The Issue

Internationally financed projects like mines, oil pipelines, and large dams are notorious for the grave environmental risks and harm they bring that are both local and global in scale. Communities come to us with issues such as point source air and soil pollution, groundwater depletion and contamination, and loss of local natural habitats.

At the same time as projects are causing local-level environmental destruction, they also often contribute to catastrophic global impacts such as deforestation and greenhouse gas emissions that cause biodiversity loss and climate change. Often, the communities bearing the brunt of these impacts are those who are most vulnerable to the worst effects of climate change and ecological harm — in our cases, those most affected are often the traditional conservators of natural resources.

The Opportunity

Accountability offices are uniquely positioned to help local communities communicate environmental risks or harm to international investors making project and sector wide decisions. These accountability office complaints can lead to independent findings of non-compliance with environmental policies that highlight weaknesses in a governance system, can help institutions and companies identify needed remedial and prevention measures, and can lead to agreements to resolve issues through dispute resolution.

At a systems level, accountability offices can improve transparency and responsiveness of international institutions to their missions, mandates, and policies.

At the governance level, there is an opportunity for climate finance and investment decision-makers to use the Accountability Console, Accountability Counsel’s database of all complaints ever filed with accountability offices to identify issues as part of standard due diligence.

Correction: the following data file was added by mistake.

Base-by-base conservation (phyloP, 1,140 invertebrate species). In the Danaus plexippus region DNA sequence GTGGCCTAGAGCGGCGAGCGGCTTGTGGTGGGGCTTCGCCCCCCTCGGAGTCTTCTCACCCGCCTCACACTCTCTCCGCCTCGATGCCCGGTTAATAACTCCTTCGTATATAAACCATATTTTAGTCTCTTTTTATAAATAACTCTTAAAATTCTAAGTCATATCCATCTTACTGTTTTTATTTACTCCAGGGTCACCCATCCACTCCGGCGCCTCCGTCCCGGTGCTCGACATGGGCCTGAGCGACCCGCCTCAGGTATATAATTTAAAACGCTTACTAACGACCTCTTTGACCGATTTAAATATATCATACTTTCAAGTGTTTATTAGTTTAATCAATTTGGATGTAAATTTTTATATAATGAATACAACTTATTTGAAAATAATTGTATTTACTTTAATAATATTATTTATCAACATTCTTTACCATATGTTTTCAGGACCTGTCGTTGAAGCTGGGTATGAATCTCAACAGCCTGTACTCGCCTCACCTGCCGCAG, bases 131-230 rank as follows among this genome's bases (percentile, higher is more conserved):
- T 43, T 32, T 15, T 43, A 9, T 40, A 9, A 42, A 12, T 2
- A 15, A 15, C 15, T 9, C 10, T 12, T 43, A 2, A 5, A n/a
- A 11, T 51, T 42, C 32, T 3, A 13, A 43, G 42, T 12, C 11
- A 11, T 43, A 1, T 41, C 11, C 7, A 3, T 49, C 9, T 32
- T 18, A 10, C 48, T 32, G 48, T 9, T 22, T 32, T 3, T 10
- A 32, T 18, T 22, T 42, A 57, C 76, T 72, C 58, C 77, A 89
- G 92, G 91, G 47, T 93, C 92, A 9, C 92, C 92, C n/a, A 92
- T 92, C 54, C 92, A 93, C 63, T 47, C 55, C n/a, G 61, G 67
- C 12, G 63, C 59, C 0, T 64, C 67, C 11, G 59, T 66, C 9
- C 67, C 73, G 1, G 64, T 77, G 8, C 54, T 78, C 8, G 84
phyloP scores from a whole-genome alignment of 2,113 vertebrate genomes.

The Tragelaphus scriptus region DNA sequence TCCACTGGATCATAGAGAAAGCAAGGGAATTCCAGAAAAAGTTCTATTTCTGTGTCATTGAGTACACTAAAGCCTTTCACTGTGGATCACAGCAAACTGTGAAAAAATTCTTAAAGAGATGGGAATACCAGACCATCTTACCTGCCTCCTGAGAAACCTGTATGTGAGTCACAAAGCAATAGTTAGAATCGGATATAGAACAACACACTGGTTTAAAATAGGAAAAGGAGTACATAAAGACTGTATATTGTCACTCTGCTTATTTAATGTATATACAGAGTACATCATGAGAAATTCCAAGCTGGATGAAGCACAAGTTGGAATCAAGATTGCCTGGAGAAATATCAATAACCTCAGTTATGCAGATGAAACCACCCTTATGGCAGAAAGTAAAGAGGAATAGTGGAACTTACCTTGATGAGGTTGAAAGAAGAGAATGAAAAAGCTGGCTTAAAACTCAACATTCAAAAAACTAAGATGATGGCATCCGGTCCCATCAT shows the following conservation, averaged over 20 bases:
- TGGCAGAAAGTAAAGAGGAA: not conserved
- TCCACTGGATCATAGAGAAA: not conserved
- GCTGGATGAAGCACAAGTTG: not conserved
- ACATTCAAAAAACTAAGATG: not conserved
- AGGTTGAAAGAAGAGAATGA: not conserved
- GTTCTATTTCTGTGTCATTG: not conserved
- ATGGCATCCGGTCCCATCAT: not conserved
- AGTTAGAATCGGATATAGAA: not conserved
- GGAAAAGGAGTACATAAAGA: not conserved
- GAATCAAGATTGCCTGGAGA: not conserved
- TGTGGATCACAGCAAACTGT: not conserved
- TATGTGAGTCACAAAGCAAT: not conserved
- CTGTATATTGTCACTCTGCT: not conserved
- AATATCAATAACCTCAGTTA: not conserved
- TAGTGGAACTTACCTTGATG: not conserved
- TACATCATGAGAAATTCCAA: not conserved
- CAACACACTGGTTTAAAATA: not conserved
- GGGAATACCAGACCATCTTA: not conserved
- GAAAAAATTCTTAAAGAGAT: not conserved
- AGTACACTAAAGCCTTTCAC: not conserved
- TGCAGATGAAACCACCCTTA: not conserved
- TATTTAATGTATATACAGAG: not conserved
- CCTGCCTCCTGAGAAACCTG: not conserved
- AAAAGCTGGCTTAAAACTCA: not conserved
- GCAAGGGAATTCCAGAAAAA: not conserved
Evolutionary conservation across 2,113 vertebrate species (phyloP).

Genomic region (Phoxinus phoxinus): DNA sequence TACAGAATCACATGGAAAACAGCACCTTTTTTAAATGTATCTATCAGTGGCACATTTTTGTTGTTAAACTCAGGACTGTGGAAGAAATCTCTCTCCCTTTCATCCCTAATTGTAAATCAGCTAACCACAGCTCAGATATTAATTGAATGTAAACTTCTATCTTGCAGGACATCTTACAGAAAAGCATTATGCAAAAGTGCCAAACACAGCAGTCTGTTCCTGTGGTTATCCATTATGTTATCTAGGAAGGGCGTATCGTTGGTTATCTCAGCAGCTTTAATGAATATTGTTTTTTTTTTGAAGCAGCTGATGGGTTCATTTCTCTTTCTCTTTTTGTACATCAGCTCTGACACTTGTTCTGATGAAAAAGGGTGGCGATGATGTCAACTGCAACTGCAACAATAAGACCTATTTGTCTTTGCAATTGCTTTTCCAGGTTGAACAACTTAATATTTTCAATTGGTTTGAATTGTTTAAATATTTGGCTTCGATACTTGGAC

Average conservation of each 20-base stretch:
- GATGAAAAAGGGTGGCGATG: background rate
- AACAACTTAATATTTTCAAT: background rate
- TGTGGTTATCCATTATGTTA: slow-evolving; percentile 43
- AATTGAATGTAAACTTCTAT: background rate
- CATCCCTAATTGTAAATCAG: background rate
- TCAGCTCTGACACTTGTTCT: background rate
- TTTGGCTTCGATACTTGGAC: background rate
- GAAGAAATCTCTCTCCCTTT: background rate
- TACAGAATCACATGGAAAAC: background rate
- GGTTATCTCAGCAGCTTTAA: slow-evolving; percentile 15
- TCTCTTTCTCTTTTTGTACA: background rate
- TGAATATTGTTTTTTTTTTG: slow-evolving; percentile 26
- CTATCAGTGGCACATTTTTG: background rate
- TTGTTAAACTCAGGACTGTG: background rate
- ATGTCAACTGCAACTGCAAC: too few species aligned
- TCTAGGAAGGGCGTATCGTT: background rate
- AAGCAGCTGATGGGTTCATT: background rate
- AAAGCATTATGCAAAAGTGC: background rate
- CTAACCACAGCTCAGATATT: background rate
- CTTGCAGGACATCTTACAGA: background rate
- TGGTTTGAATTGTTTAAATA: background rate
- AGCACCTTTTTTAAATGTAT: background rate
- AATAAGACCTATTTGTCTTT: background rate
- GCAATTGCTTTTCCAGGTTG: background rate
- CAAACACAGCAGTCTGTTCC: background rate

Case Study of Our Strategy in Action

Accountability Counsel provides legal support to community groups in Lamu, Kenya who are united to stop a proposed coal-fired power plant that threatens to permanently and dramatically disrupt the fragile marine ecosystem of the entire Lamu archipelago, and also contribute to climate change.
Our strategy in our Communities program is to partner with Save Lamu in their work to hold international banks and institutions accountable to their committed environmental and social rules to prevent this project’s devastating environmental impacts.

Our Research program strategy is to document the Lamu case along with nearly 450 other cases catalogued in our public database, the Accountability Console, that raise environmental harm in accountability office complaints to international institutions.

Our Policy team’s strategy on this issue is to engage at the systems level, using our case experience in Lamu and research into use of financial intermediaries to hide fossil fuel finance, to advocate for transparency, strong due diligence standards, accountable investments, and good governance to prevent environmental harm.

Relevant Cases Include: Lamu Coal-Fired Power Plant, Kenya | Ridge to Reef Conservation Project, Myanmar | Oil in the Amazon, Peru | Oro Province Palm Oil, PNG | Hydroelectric Power in Oaxaca, Mexico | Biomass Project in Buchanan, LiberiaMining in the South Gobi, Mongolia | Agribusiness in Ukraine | Water Project in Jharkhand, India

Related Blogs and News

Kenya: Lamu Coal-Fired Power Plant
Myanmar: Ridge to Reef Project
Peru: Oil in the Amazon
Mexico: Oaxaca Hydroelectric
Liberia: Biomass Project in Buchanan
Mongolia: South Gobi Mining
Ukraine: Agribusiness
India: Jharkhand Water Project